Posted on March 24, 2015
Some games that aren’t all about murdering everyone. No, they mostly are.
I’m still working on a recap of the complicated situation the Echo Wood crew finds themselves in. In the meantime: brief notes of games I’ve enjoyed recently.
- FarCry4, I wish they’d never stop making these. In fact, I wish they’d go back and remake Skyrim with this engine. It’s a big beautiful sandbox full of assholes who need killing and the worst eagles in the world. Perfect half-hour drop-in run and gun or determined 3 hour goal achieving game.
- Coup, is the bees knees. A card game based on some setting I couldn’t give two shits about, it is a mechanically fascinating game. There’s no clear strategy for winning the game – which tends to be fast, ranging from four minutes to about 20, depending on how brave everyone is feeling – since what will work for you is really dependent on what cards other players have or want you to think they have.
There are 8 actions a player can take and any player can attempt any of them. But 5 of the actions can only be played legally if you have one of five different cards in your two card hand. Since this hand is hidden from your opponents, this means you can bluff that you are able to take the Duke’s action, when you don’t have a Duke. Other players can call bullshit if they think you don’t have the card that let’s you take the action legally and whoever turns out to be wrong has to turn in one of the cards in their hand. With only 15 cards in the deck (three of each personality) card counting is easy (although I lost the last game I played by trying to convince people that I had a Duke when all three dead Dukes were on the table. There are a few other ways of reducing the cards of other players and whoever is left with the last card/s at the end is the winner.
It’s a fantastic entry level game, which is a patronizing way of saying that people not as into games as we are can get into it, but it’s true. And since you have to make up your strategy as you observe the other players, chances are they’ll be every bit as good as we are. I’ve had a blast every time I’ve played it. The expansion adds a little bit when you have more players, but 4-5 is the sweet spot for the basic game.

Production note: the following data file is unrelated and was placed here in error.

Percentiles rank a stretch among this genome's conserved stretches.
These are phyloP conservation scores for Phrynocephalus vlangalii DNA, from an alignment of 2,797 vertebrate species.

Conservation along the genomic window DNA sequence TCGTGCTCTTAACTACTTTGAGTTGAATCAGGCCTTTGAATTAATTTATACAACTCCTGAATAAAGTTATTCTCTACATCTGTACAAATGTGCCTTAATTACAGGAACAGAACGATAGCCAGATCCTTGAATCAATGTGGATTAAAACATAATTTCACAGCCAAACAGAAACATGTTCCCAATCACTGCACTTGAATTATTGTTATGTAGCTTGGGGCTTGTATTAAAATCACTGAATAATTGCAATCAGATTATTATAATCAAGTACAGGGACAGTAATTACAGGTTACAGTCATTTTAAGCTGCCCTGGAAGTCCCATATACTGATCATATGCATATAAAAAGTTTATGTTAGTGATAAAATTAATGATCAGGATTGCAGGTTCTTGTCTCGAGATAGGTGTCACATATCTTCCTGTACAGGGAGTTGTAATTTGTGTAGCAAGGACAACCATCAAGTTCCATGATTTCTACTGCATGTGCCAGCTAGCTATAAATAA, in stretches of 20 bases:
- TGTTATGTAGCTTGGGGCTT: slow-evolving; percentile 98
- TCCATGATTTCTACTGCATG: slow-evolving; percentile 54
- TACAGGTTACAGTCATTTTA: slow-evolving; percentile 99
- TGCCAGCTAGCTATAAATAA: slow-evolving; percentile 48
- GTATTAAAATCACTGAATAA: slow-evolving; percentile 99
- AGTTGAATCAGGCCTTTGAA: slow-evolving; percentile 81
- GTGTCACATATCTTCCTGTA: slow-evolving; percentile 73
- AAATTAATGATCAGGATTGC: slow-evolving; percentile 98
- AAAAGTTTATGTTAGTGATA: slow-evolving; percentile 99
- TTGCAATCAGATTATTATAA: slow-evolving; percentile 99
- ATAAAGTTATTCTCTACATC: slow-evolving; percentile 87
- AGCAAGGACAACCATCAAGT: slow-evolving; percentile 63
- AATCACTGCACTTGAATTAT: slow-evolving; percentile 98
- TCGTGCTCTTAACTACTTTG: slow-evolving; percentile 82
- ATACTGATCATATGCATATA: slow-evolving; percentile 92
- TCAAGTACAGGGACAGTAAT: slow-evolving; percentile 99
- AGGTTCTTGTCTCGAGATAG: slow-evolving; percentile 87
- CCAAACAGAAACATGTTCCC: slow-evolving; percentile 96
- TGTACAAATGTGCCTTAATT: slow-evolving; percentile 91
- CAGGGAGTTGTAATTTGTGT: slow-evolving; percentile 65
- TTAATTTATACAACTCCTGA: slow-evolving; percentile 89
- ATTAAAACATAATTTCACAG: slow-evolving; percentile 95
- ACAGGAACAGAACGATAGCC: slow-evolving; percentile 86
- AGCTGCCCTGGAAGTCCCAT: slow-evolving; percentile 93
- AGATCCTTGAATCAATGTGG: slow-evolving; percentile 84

- Monsters and Maidens, got fairly middling reviews when it came out and there’s something amusingly bluntly sexist about the idea, but I really enjoyed the game itself. It’s a dice game, not dissimilar to Zombie dice. You roll 9 dice; 3 which favour a Maiden result, 3 which favour a Hero result and 3 which favour a Monster result. You pool the Maidens then remove from the pool however many more monsters you rolled than heroes. Then you reroll everything not in the pool, repeating the process until you rolled 0 Maidens, losing Maidens from your pool every time the Monsters outnumber the Heroes. You score your final Maiden pool and… that’s about it. At that level it’s not that much removed from Zombie Dice, but the expansion allows for some different twists. Seasonal dice rolled at the start of the round can change the 9 dice to 8 dice by removing on dice type. Then, extra combatants can show up during combat. The the monsters maybe bring a cart to load up their captured Maidens, or maybe the Heroes are particularly brave.
I had the most fun with this because there’s so little to this game, that it’s impossible not to come up with your own narrative of what’s going on. There’s a little strategy to it, but it’s mostly knowing when to call it quits by eyeing up your results and the dice left to be rerolled. That’s about it. It’s not going to tickle that “How does it work?” part of the brain that Coup does, but it’s a great timekiller.
- Touchtone, is another solid game recommendation from the Verge. Like Device 6, it’s a story embedded in a game. The balance of story to game is tilted more heavily towards game in this instance. In that regard it is an addictive little tile sliding thing. You progress through trees of seemingly randomly generated puzzles (the difficulty level seems to swing wildly, but that may just be the way the puzzles work on your brain) revealing emails and text conversations and phone calls which piece together a story. It isn’t entirely epistolary though as there’s a narrator that puts things in context and provides your fake rational for continuing when really it is the release of solving the puzzle and titbit of new information that keeps you going.